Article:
'Don't Come Knocking': Tedium on the Prairie

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By Stephen Hunter
Washington Post Staff Writer
Friday, April 14, 2006

The first image in the Wim Wenders-Sam Shepard collaboration "Don't Come Knocking" is majestic and inspirational: a lone dark rider on a lone dark horse, stirring dust and memories as he hurtles along under a ten-gallon hat and a blue sky as big as the Montana it encompasses.

The second image, however, diminishes all hope: a guy on a Segway.

Good lord, I thought: Could this be the first Segway western?

If only.

No, instead "Don't Come Knocking" is a loose agglomeration of bits and pieces, some much better than others, on the whole unconvincing and tedious.

Everything it does well (horses, scenery, movies, old people), it loses interest in; everything it does poorly (families, men and women, kids), it obsesses on.

It basically documents a crisis in the life of cowboy star Howard Spence. And you say: There are no cowboy stars anymore. There really haven't been since Clint Eastwood stopped making westerns.

For some bizarre reason, the movie does not know this. It seems not to have noticed that the western as a staple commercial genre has vanished. So it posits Shepard himself, lanky and crooked-toothed, as a fancy-shirt-wearing, silver-spurred, gaudy-booted older fellow fleeing on horseback across the desert. (With that outfit, he looks more like he's on the run from the Village People.) It quickly develops that he's fled his professional obligations by simply running away on horseback from a big shoot decamped in the desert. He's had enough. He can't take it anymore. "Electric Horseman," anybody?

The guy on the Segway turns out not to be a major character, though by setting up the horse-Segway contrast, Wenders stupidly makes you think so. Segway-boy is merely an assistant director; he's the one who discovers the missing actor and reports to the movie's crew, notably great old George Kennedy as a sort of old-pro director he himself might have encountered back on the set of the Burt Kennedy or Andrew V. McLaglen oaters he played heavies in as a younger man.

But "Don't Come Knocking" isn't really interested in westerns, or the good old days or anything like that. The great George Kennedy, who also stirs dust and memory, vanishes in two minutes, never to be seen again. The point of the movie set and the flown-coop scenario is to set up a mild chase mechanism in which Completion Bond Co. representative Tim Roth pursues Howard Spence as relentlessly as Randy Scott pursued Lee Marvin in "Seven Men From Now." Roth is very funny, easily the best thing in the picture, because he is absolutely humorless.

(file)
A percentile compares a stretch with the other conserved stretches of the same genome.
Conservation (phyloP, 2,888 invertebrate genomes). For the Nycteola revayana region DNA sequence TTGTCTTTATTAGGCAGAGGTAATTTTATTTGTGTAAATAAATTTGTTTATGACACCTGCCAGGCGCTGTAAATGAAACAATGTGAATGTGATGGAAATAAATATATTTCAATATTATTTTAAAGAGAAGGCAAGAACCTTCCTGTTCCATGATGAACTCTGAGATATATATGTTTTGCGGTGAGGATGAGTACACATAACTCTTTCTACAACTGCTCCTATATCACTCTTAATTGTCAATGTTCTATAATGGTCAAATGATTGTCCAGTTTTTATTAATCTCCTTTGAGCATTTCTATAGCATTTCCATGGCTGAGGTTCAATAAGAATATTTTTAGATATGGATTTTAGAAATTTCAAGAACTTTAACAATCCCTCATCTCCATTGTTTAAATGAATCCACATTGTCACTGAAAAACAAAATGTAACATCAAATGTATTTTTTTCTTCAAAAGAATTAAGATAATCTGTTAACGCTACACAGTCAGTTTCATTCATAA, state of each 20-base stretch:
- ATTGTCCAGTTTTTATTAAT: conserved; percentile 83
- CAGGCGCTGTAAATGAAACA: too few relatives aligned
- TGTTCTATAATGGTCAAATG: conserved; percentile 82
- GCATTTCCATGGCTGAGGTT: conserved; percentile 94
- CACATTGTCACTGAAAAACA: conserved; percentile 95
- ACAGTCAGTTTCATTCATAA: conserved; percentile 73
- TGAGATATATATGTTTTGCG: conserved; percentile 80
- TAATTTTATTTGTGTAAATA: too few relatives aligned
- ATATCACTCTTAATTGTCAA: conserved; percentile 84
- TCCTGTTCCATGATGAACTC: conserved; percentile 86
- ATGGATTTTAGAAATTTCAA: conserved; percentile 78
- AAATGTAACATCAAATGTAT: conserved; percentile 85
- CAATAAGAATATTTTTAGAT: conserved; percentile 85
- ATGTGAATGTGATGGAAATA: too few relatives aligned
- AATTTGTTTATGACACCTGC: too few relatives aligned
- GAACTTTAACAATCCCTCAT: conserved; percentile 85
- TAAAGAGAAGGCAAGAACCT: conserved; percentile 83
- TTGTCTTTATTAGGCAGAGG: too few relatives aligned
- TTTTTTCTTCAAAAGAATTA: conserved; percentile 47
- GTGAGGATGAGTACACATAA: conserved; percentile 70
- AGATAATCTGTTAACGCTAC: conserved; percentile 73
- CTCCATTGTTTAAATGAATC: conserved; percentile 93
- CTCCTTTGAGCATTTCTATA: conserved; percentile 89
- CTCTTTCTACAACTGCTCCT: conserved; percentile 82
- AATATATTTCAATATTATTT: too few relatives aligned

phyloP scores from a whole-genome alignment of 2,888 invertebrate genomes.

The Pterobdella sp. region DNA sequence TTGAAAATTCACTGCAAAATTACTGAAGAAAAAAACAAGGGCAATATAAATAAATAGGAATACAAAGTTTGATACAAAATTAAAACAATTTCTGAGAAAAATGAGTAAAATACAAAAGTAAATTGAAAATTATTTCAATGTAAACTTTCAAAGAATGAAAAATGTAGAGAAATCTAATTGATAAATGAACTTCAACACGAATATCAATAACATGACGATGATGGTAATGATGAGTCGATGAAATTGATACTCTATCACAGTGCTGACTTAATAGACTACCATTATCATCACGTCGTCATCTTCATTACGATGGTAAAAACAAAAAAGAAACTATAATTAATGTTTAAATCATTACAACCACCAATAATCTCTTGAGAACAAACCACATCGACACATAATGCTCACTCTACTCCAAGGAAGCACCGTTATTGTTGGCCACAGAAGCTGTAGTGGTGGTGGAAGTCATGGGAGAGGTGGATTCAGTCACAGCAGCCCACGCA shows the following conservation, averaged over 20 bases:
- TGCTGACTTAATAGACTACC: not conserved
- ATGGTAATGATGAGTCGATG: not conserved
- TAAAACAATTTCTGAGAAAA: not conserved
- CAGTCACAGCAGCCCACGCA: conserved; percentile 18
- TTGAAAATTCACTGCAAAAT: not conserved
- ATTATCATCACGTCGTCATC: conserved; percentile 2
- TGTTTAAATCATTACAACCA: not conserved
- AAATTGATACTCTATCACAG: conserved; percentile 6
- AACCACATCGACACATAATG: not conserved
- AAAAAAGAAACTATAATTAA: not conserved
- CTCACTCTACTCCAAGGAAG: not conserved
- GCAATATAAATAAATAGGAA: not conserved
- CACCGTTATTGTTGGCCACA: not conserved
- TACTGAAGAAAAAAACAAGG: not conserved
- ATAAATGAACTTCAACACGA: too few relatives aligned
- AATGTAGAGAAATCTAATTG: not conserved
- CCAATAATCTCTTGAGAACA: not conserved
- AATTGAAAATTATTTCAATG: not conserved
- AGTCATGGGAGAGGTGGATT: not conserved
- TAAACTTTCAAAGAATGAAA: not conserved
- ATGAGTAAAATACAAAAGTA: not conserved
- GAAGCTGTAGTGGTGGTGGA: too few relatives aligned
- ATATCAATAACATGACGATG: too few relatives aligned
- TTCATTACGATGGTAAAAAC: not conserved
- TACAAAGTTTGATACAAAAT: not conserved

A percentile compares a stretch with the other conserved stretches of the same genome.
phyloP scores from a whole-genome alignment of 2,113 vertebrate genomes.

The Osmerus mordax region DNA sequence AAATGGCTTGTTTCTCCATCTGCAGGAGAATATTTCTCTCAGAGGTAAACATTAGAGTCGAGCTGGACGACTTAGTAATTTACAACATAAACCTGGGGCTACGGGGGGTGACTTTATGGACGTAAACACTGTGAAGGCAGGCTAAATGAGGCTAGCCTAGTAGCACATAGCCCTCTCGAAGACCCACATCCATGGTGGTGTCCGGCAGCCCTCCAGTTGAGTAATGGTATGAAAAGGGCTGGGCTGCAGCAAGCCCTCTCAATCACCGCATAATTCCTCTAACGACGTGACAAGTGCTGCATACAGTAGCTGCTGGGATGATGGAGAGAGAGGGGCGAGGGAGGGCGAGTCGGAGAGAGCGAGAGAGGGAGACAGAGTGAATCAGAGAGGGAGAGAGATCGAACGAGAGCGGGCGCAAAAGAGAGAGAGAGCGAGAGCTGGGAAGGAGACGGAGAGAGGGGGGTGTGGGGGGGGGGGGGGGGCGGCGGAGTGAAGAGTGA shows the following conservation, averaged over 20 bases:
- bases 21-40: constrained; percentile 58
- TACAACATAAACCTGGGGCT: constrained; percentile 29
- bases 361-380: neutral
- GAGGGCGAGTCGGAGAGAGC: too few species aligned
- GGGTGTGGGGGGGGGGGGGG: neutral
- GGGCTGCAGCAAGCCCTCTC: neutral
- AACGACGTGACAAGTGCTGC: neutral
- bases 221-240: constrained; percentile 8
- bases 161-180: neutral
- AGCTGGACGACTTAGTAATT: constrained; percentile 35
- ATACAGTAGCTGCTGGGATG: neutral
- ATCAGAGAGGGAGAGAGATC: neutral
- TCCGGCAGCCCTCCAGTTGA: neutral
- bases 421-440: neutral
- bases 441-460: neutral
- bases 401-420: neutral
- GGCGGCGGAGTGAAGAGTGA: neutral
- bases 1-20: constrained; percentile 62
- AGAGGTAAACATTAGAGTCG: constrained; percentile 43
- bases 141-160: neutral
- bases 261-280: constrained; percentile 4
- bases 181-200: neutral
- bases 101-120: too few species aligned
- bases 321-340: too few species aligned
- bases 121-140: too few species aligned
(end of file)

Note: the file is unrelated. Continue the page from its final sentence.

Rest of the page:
The second-best thing in the picture is Eva Marie Saint as Howard's mother, to whose house in Reno Howard flees. Again, this is very interesting: She's old-school, disapproves of her profligate, ne'er-do-well offspring whose shenanigans have lit up the tabloid headlines for years (she has a scrapbook). More important, the two of them have a wonderful comic timing, and when the humorless Roth arrives to close in on his quarry, the picture seems to be setting up as one of those dry comedies of American misbehavior and folly -- and redemption -- that, say, Alexander Payne ("About Schmidt") is so good at.

But no; it takes another strange and unlikely twist. As a result, he heads (no more Eva Marie Saint) to Montana.

There he finds Jessica Lange -- famously affiliated with Shepard in real life -- the most beautiful diner waitress in Butte, as well as the United States, the world and the universe, and her son, Gabriel Mann, a seasoned pro at a young age.

But at this point, "Don't Come Knocking" loses steam and charisma. It degenerates into one of those scream-o-ramas, an emotional hellzapoppin', where everybody tries to make everybody else cry. It's tantrum city. At one point, the boy throws furniture out the window for what feels like 10 minutes; then Roth sits in the furniture in the middle of the street for what feels like 20.

Wenders and Shepard worked together many years back in "Paris, Texas," the bleak Euro-art film delivered in a Texas twang. I recall loving it, but I wouldn't watch it again if you paid me lots of money. With its brilliant cast, its creative pedigree, "Don't Come Knocking" seemed as close to a sure thing as possible, but it only proves the sad truth that there's no such thing as a sure thing.

Don't Come Knocking (129 minutes, at area theaters) is rated R for emotional intensity, brief nudity and profanity.


© 2006 The Washington Post Company

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